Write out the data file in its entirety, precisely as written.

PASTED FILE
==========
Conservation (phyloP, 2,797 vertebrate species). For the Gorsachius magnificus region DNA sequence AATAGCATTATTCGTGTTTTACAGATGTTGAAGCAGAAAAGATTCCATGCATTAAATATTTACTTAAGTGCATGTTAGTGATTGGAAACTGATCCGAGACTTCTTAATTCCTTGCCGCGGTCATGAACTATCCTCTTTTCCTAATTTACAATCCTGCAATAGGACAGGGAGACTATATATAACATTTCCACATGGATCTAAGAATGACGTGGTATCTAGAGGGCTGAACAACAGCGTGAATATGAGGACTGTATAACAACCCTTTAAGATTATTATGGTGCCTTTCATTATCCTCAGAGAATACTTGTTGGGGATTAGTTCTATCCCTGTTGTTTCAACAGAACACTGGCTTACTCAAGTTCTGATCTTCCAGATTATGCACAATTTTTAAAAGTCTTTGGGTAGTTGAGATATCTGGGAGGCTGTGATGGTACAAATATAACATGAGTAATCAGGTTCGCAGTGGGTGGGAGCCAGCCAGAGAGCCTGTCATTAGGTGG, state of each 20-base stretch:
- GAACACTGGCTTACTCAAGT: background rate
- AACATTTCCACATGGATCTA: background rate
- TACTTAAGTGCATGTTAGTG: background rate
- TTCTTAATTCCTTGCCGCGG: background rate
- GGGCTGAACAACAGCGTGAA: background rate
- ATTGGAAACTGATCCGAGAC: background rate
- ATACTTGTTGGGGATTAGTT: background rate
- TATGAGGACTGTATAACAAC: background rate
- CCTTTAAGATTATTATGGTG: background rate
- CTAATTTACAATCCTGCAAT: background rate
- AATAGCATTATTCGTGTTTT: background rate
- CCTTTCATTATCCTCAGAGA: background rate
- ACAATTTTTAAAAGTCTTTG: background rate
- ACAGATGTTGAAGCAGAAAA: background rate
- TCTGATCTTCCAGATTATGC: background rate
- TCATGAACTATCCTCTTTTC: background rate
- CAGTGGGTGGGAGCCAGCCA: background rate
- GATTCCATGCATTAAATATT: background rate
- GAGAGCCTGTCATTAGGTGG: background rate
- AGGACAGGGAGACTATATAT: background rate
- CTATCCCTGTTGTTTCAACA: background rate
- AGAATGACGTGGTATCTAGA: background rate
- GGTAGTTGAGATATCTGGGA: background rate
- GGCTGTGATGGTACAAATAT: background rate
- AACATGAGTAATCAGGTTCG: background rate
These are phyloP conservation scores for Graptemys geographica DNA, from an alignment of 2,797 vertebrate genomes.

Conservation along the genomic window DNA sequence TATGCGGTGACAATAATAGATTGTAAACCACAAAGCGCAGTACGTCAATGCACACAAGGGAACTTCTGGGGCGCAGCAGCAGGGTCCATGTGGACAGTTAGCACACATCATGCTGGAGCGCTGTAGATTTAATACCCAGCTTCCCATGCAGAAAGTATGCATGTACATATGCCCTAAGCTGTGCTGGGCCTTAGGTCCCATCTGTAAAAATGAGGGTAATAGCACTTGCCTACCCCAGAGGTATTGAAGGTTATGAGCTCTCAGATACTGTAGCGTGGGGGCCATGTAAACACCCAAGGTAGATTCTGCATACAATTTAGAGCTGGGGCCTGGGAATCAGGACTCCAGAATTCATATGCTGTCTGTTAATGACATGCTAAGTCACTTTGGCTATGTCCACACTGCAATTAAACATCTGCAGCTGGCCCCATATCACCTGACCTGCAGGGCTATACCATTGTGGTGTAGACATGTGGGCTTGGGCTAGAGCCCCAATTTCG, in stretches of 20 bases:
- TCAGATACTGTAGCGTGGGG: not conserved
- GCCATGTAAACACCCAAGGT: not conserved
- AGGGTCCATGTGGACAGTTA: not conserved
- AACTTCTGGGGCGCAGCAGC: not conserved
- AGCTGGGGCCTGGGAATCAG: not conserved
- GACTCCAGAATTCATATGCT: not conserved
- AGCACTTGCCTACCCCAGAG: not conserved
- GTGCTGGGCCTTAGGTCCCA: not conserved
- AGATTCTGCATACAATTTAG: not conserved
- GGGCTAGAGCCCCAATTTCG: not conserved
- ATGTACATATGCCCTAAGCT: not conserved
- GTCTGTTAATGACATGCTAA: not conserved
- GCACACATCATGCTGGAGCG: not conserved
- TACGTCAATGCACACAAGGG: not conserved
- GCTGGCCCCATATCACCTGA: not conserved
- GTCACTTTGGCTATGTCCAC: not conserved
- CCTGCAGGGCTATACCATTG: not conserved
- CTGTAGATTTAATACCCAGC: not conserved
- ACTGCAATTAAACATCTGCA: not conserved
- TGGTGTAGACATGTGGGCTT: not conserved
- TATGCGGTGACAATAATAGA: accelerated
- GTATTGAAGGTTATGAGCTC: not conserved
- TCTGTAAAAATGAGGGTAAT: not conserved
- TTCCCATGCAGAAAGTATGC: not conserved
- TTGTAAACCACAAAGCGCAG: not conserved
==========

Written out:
Conservation (phyloP, 2,797 vertebrate species). For the Gorsachius magnificus region DNA sequence AATAGCATTATTCGTGTTTTACAGATGTTGAAGCAGAAAAGATTCCATGCATTAAATATTTACTTAAGTGCATGTTAGTGATTGGAAACTGATCCGAGACTTCTTAATTCCTTGCCGCGGTCATGAACTATCCTCTTTTCCTAATTTACAATCCTGCAATAGGACAGGGAGACTATATATAACATTTCCACATGGATCTAAGAATGACGTGGTATCTAGAGGGCTGAACAACAGCGTGAATATGAGGACTGTATAACAACCCTTTAAGATTATTATGGTGCCTTTCATTATCCTCAGAGAATACTTGTTGGGGATTAGTTCTATCCCTGTTGTTTCAACAGAACACTGGCTTACTCAAGTTCTGATCTTCCAGATTATGCACAATTTTTAAAAGTCTTTGGGTAGTTGAGATATCTGGGAGGCTGTGATGGTACAAATATAACATGAGTAATCAGGTTCGCAGTGGGTGGGAGCCAGCCAGAGAGCCTGTCATTAGGTGG, state of each 20-base stretch:
- GAACACTGGCTTACTCAAGT: background rate
- AACATTTCCACATGGATCTA: background rate
- TACTTAAGTGCATGTTAGTG: background rate
- TTCTTAATTCCTTGCCGCGG: background rate
- GGGCTGAACAACAGCGTGAA: background rate
- ATTGGAAACTGATCCGAGAC: background rate
- ATACTTGTTGGGGATTAGTT: background rate
- TATGAGGACTGTATAACAAC: background rate
- CCTTTAAGATTATTATGGTG: background rate
- CTAATTTACAATCCTGCAAT: background rate
- AATAGCATTATTCGTGTTTT: background rate
- CCTTTCATTATCCTCAGAGA: background rate
- ACAATTTTTAAAAGTCTTTG: background rate
- ACAGATGTTGAAGCAGAAAA: background rate
- TCTGATCTTCCAGATTATGC: background rate
- TCATGAACTATCCTCTTTTC: background rate
- CAGTGGGTGGGAGCCAGCCA: background rate
- GATTCCATGCATTAAATATT: background rate
- GAGAGCCTGTCATTAGGTGG: background rate
- AGGACAGGGAGACTATATAT: background rate
- CTATCCCTGTTGTTTCAACA: background rate
- AGAATGACGTGGTATCTAGA: background rate
- GGTAGTTGAGATATCTGGGA: background rate
- GGCTGTGATGGTACAAATAT: background rate
- AACATGAGTAATCAGGTTCG: background rate
These are phyloP conservation scores for Graptemys geographica DNA, from an alignment of 2,797 vertebrate genomes.

Conservation along the genomic window DNA sequence TATGCGGTGACAATAATAGATTGTAAACCACAAAGCGCAGTACGTCAATGCACACAAGGGAACTTCTGGGGCGCAGCAGCAGGGTCCATGTGGACAGTTAGCACACATCATGCTGGAGCGCTGTAGATTTAATACCCAGCTTCCCATGCAGAAAGTATGCATGTACATATGCCCTAAGCTGTGCTGGGCCTTAGGTCCCATCTGTAAAAATGAGGGTAATAGCACTTGCCTACCCCAGAGGTATTGAAGGTTATGAGCTCTCAGATACTGTAGCGTGGGGGCCATGTAAACACCCAAGGTAGATTCTGCATACAATTTAGAGCTGGGGCCTGGGAATCAGGACTCCAGAATTCATATGCTGTCTGTTAATGACATGCTAAGTCACTTTGGCTATGTCCACACTGCAATTAAACATCTGCAGCTGGCCCCATATCACCTGACCTGCAGGGCTATACCATTGTGGTGTAGACATGTGGGCTTGGGCTAGAGCCCCAATTTCG, in stretches of 20 bases:
- TCAGATACTGTAGCGTGGGG: not conserved
- GCCATGTAAACACCCAAGGT: not conserved
- AGGGTCCATGTGGACAGTTA: not conserved
- AACTTCTGGGGCGCAGCAGC: not conserved
- AGCTGGGGCCTGGGAATCAG: not conserved
- GACTCCAGAATTCATATGCT: not conserved
- AGCACTTGCCTACCCCAGAG: not conserved
- GTGCTGGGCCTTAGGTCCCA: not conserved
- AGATTCTGCATACAATTTAG: not conserved
- GGGCTAGAGCCCCAATTTCG: not conserved
- ATGTACATATGCCCTAAGCT: not conserved
- GTCTGTTAATGACATGCTAA: not conserved
- GCACACATCATGCTGGAGCG: not conserved
- TACGTCAATGCACACAAGGG: not conserved
- GCTGGCCCCATATCACCTGA: not conserved
- GTCACTTTGGCTATGTCCAC: not conserved
- CCTGCAGGGCTATACCATTG: not conserved
- CTGTAGATTTAATACCCAGC: not conserved
- ACTGCAATTAAACATCTGCA: not conserved
- TGGTGTAGACATGTGGGCTT: not conserved
- TATGCGGTGACAATAATAGA: accelerated
- GTATTGAAGGTTATGAGCTC: not conserved
- TCTGTAAAAATGAGGGTAAT: not conserved
- TTCCCATGCAGAAAGTATGC: not conserved
- TTGTAAACCACAAAGCGCAG: not conserved